US 3383643 A
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Description (OCR text may contain errors)
May M, 1968 J. A. NAVA ETAL 3,383,643
WIRE SPLICING DEVICE HAVING A CANTILEVER.CONTACT ARM Filed Feb. 2, 1966 2 Sheets-Sheet 1 IIIVYQYF i u r a U I INVENTOR. Jose/n. 14. /Vm/4 JA c/ F 5 /6426? WM ,9. @uerwv a ATTORNEYS J. A. NAVA ETAL 2 Sheets-Sheet 2 INVENTOR. Jose/aw 4. A Al/A JACK F 5454262 4 \//A/ 50,270 Z,; ATTORNEYS May 14, 1968 WIRE SPLICING DEVICE HAVING A CANTILEVER CONTACT ARM Filed Feb. 2, 1966 United States Patent 3,383,643 WIRE SPLICING DEVICE HAVING A CANTILEVER CONTACT ARM Joseph A. Nava, Villa Park, Jack F. Shearer, Lake Forest,
and Alvin R. Burton, Northbrook, Ill., assignors to The Pyle-National Company, Chicago, 111., a corporation of New Jersey Continuation-in-part of application Ser. No. 484,657,
Sept. 2, 1965. This application Feb. 2, 1966, Ser.
3 Claims. (Cl. 339-205) ABSTRACT OF THE DISCLOSURE A wire splicing device having an insulating cover and a generally hollow interior with a generally tubular internal connector portion positioned within said cover at said hollow interior. The internal connector has radially inwardly extending tines for gripping a collar of the contact ends of a pair of wires and, in addition, has a cantilever supported resilient pressure contact arm extended axially inwardly within the hollow interior for making contact with the innermost portion of a pair of wires to be spliced.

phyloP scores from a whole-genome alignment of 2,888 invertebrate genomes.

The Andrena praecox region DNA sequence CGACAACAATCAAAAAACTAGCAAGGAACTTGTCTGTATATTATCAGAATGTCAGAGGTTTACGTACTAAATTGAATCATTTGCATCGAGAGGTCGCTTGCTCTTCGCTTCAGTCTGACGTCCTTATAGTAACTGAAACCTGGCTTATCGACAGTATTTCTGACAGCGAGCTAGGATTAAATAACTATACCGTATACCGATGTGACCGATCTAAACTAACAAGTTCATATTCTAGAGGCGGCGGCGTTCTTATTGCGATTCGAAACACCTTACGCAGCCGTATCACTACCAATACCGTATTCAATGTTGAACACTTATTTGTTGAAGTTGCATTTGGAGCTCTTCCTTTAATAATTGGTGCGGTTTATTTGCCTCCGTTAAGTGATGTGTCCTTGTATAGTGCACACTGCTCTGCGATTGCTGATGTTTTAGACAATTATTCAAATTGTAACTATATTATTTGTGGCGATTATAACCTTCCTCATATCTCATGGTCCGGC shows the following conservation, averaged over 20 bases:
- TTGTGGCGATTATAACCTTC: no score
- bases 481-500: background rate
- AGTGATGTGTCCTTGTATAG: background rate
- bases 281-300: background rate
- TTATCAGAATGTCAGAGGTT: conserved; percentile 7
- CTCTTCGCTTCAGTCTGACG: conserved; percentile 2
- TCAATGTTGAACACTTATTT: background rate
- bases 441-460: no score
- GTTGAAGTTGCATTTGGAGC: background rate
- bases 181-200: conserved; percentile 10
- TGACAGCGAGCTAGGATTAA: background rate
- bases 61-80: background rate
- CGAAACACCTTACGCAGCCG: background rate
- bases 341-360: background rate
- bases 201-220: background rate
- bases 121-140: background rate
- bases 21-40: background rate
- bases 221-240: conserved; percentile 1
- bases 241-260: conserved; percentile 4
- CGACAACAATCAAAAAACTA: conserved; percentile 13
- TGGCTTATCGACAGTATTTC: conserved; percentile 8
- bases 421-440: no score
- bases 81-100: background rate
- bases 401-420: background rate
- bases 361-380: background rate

This application is a continuation-in-part of our copending application Ser. No. 484,657, filed Sept. 2, 1965.
This invention relates to quick operating wire splicing devices wherein wire ends are provided with external contacts and are detachably connected together in any combination. In particular this invention relates to an internal splice contact having cantilever pressure arms for maintaining a uniform electrical connection with an external wire contact and for maintaining the contact contaminant and moisture free both prior to and during connection.
This invention is particularly applicable where it is desirable to form a common splice between a multiplicity of wires without resorting to relatively expensive connectors and cumbersome interconnections, and where the splicing device can quickly connect and disconnect the wires.
A quick splicing device has proven to be highly desirable for a variety of circumstances. However, the environment in which such devices may be employed often offers shock, vibration and thermo-variations which tend to disrupt the cooperable electrical connections. Furthermore, the electrical systems in which such a splicing device may be an integral part may require that the electrical circuit be not interrupted for even the small interval of time experienced through conditions such as vibration and shock.
In addition to the need for a continuous electrical connection between the contacts of a wire splicing device, means must be provided to assure that the contacts remain clean of foreign materials prior to the use of the splicing device. Dust or other foreign particles collected at a wire splicing contact can readily disrupt or hinder the proper functioning of a sensitive electrical network.
Therefore it is a principal object of this invention to provide a quick splice device which is suitable for being used under varying environmental circumstances.